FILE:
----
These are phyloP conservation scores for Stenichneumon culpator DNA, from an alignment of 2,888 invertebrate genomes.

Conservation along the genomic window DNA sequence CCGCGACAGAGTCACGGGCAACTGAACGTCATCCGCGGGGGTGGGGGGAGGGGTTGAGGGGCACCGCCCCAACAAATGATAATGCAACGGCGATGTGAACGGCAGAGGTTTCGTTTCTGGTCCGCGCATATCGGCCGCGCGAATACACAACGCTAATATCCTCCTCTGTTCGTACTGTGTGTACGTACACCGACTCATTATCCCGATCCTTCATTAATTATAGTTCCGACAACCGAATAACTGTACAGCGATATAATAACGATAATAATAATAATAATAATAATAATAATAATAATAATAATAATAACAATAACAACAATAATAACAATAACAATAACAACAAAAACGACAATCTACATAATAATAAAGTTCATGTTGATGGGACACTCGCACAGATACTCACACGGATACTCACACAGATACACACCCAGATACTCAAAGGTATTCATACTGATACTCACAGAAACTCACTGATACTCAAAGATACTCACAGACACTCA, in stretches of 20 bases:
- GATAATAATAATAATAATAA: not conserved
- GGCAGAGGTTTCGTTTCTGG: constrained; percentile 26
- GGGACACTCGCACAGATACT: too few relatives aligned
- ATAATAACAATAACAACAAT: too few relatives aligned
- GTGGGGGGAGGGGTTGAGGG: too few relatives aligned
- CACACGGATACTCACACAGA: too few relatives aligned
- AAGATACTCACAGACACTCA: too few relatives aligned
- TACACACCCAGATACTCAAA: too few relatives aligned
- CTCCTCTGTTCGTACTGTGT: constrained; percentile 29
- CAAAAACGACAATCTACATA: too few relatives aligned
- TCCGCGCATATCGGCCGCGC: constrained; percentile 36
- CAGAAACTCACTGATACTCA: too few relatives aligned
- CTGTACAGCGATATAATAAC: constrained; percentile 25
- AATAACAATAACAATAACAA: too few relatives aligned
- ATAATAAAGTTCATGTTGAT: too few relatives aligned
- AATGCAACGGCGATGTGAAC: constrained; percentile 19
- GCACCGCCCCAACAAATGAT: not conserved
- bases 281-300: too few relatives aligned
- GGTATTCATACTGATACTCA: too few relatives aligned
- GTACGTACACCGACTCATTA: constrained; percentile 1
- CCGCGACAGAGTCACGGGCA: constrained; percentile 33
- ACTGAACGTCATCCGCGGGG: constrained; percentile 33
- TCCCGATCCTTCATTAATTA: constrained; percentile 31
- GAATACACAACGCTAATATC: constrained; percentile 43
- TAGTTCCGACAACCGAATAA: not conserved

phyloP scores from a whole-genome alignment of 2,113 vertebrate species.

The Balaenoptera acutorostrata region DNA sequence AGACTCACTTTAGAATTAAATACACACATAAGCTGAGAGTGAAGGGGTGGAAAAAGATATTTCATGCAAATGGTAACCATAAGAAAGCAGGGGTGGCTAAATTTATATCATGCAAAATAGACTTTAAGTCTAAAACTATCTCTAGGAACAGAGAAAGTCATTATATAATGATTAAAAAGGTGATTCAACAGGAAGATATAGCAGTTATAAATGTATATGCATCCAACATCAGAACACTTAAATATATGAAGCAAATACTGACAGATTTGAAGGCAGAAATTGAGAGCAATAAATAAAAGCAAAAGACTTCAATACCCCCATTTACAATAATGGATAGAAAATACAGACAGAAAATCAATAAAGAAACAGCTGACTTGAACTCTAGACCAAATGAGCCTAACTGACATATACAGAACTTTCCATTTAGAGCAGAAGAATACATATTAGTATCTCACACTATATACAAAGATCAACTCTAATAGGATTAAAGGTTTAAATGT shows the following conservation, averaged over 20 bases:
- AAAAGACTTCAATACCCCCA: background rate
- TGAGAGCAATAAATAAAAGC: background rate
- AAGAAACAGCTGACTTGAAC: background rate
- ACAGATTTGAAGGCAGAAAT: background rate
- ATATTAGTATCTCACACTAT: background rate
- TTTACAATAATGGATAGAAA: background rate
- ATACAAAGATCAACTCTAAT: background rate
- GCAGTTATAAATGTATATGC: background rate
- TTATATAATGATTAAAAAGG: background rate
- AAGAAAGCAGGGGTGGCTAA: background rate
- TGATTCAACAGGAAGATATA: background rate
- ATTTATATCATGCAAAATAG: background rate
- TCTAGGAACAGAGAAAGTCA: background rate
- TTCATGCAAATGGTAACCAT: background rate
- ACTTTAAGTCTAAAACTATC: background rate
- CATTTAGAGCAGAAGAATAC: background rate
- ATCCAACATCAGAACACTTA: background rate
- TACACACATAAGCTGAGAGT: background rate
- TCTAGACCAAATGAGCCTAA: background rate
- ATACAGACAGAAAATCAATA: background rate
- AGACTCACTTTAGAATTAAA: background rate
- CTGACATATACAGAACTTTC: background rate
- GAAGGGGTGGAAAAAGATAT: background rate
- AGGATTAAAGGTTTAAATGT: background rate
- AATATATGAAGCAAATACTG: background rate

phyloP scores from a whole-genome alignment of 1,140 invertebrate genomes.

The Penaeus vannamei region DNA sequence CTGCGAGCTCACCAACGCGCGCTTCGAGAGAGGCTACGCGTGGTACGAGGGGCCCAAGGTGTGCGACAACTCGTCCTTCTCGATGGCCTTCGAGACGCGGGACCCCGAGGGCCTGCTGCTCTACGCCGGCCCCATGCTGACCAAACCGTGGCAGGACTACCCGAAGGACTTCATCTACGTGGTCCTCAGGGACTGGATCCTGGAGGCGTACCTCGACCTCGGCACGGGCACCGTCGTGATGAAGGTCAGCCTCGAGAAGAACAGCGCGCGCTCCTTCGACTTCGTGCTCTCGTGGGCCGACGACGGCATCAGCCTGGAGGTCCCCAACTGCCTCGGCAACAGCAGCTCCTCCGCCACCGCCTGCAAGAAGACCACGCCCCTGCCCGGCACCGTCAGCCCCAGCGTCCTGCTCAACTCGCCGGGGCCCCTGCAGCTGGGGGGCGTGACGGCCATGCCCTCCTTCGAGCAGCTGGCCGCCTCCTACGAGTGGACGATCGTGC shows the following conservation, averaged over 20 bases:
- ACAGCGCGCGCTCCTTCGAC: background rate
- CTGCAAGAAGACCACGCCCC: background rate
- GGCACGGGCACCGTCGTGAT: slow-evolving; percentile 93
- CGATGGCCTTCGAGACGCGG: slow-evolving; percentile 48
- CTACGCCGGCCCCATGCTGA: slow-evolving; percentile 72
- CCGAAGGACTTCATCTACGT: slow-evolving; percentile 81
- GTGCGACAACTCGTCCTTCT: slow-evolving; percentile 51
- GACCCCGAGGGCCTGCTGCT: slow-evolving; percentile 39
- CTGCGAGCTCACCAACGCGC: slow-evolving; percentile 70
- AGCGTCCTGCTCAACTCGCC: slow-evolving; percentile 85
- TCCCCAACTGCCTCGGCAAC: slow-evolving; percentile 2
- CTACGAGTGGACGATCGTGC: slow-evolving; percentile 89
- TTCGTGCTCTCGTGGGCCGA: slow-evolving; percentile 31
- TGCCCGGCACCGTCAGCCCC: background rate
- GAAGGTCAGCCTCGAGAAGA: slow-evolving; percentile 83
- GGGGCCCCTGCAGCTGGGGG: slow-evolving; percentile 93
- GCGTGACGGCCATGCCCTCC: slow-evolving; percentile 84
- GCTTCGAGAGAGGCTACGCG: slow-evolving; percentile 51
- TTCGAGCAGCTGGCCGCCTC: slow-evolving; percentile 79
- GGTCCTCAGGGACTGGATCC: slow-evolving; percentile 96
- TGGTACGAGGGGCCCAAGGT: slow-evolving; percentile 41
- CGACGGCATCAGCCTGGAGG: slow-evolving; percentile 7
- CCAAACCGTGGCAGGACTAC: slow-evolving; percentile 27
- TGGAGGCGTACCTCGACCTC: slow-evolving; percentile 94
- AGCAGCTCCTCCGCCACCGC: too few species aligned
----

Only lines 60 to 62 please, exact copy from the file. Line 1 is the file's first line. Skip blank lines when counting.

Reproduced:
- CGATGGCCTTCGAGACGCGG: slow-evolving; percentile 48
- CTACGCCGGCCCCATGCTGA: slow-evolving; percentile 72
- CCGAAGGACTTCATCTACGT: slow-evolving; percentile 81